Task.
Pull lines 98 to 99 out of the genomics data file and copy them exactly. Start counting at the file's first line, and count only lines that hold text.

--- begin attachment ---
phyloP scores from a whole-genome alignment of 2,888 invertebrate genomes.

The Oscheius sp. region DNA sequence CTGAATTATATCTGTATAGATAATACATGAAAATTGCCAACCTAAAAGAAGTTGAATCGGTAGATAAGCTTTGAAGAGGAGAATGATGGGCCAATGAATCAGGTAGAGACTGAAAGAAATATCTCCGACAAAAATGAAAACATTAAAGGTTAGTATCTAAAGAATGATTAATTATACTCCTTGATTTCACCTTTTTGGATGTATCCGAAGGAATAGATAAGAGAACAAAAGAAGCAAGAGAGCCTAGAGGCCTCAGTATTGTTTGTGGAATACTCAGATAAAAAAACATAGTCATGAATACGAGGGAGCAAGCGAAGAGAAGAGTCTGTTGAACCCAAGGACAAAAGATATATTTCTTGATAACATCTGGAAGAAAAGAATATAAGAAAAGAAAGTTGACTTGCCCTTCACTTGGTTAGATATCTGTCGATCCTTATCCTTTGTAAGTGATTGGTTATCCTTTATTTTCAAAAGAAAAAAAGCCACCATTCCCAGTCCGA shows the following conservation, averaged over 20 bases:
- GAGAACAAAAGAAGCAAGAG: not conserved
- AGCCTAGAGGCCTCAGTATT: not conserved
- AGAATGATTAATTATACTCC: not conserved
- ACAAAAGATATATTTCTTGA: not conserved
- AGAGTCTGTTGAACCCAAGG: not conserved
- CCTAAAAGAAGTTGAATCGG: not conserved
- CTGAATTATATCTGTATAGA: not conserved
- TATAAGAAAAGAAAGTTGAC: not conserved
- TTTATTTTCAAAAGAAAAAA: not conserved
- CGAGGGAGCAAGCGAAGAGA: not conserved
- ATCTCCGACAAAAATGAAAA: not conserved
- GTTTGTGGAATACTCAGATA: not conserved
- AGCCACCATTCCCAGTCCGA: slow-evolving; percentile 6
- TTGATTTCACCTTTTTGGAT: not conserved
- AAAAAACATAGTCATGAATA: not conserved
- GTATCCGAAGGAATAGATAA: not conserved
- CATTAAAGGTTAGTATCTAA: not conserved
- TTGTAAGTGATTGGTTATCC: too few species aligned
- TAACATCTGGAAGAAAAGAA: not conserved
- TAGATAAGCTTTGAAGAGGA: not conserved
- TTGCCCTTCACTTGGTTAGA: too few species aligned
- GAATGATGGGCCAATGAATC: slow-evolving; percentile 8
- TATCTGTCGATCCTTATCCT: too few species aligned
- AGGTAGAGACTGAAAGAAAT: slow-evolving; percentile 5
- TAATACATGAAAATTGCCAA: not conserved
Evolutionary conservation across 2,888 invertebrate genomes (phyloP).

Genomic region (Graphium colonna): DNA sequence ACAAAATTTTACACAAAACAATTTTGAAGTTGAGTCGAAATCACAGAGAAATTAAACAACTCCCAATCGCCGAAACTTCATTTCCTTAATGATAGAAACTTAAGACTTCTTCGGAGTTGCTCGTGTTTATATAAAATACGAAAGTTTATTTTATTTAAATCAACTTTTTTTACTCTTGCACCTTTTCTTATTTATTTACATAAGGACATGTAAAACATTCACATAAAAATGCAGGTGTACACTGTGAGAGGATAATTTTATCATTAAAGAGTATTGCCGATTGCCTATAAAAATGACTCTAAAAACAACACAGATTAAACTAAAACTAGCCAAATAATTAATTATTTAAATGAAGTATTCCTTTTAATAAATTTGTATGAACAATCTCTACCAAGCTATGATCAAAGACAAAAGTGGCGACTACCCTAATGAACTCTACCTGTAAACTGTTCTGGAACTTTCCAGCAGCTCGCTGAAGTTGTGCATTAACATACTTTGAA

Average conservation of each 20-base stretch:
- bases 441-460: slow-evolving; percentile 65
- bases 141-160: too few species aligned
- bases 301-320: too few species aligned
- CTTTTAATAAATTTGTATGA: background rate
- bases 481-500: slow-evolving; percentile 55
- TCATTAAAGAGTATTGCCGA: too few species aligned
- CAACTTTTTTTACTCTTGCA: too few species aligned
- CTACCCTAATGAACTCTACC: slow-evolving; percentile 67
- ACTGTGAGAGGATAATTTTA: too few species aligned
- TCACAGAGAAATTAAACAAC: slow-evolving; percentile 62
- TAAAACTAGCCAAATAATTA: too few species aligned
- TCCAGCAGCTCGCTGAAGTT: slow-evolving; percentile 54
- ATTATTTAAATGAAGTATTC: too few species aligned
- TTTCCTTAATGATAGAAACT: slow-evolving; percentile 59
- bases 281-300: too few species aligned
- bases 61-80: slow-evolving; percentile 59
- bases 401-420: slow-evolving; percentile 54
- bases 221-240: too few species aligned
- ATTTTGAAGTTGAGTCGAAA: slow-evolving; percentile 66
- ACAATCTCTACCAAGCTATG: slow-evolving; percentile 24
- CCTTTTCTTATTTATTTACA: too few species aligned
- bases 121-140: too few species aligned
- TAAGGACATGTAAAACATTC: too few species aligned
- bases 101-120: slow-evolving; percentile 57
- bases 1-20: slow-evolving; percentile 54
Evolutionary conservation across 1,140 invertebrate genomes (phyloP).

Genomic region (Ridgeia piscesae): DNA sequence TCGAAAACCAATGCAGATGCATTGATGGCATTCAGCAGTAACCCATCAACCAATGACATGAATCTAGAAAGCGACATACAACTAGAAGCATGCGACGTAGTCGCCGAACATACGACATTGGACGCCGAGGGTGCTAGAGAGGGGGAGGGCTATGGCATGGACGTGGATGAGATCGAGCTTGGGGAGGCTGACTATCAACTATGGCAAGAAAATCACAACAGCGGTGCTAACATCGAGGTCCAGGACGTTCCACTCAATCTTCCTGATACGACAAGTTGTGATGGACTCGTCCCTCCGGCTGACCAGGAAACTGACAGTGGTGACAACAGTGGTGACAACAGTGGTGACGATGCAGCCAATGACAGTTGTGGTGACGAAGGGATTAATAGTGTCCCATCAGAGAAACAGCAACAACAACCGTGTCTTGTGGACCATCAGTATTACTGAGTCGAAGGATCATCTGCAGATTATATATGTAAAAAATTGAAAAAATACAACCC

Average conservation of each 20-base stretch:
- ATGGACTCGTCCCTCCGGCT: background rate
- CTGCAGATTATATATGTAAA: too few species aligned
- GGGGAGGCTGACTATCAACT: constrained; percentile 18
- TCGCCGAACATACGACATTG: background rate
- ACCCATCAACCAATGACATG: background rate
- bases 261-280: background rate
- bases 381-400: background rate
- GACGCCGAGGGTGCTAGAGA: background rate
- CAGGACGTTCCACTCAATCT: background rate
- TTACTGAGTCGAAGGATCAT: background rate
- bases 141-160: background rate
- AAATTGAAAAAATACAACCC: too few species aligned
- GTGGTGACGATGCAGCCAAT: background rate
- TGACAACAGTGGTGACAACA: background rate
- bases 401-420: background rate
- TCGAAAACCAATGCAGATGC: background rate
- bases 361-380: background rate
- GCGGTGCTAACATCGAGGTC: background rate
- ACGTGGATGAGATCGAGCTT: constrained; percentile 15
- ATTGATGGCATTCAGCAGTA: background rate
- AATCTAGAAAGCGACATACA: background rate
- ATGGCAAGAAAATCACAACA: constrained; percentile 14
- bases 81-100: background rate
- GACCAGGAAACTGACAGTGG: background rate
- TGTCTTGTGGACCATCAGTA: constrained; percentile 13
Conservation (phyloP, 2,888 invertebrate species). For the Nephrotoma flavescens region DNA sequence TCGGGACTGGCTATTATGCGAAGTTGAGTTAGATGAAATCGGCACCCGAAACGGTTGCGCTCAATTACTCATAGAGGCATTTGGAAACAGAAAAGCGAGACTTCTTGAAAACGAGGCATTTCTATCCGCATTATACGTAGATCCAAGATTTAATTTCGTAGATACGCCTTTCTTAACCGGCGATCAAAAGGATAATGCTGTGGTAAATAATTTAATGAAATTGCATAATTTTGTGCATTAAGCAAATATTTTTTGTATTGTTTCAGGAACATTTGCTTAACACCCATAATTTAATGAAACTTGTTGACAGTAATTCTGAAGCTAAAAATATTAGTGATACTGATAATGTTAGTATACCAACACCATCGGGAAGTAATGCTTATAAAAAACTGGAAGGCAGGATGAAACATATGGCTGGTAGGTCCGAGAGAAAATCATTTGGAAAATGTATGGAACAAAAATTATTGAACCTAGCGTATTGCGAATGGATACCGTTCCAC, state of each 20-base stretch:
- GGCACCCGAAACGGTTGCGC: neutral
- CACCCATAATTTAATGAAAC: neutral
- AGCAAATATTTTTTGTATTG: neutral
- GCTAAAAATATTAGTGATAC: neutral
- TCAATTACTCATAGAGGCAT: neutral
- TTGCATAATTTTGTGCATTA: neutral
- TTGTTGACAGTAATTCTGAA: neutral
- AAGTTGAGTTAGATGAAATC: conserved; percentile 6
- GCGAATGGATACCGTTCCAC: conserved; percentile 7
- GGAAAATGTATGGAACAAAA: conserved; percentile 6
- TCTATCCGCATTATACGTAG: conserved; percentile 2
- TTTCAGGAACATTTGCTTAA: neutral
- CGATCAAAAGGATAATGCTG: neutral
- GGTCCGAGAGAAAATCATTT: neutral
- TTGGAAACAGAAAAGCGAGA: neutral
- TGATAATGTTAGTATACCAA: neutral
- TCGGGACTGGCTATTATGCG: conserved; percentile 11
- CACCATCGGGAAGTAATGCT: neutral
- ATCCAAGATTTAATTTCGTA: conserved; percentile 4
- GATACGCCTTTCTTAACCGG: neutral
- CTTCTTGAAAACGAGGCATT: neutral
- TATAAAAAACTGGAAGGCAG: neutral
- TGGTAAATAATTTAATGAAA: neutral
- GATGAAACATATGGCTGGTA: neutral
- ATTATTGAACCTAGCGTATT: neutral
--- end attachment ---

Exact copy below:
- GGTCCGAGAGAAAATCATTT: neutral
- TTGGAAACAGAAAAGCGAGA: neutral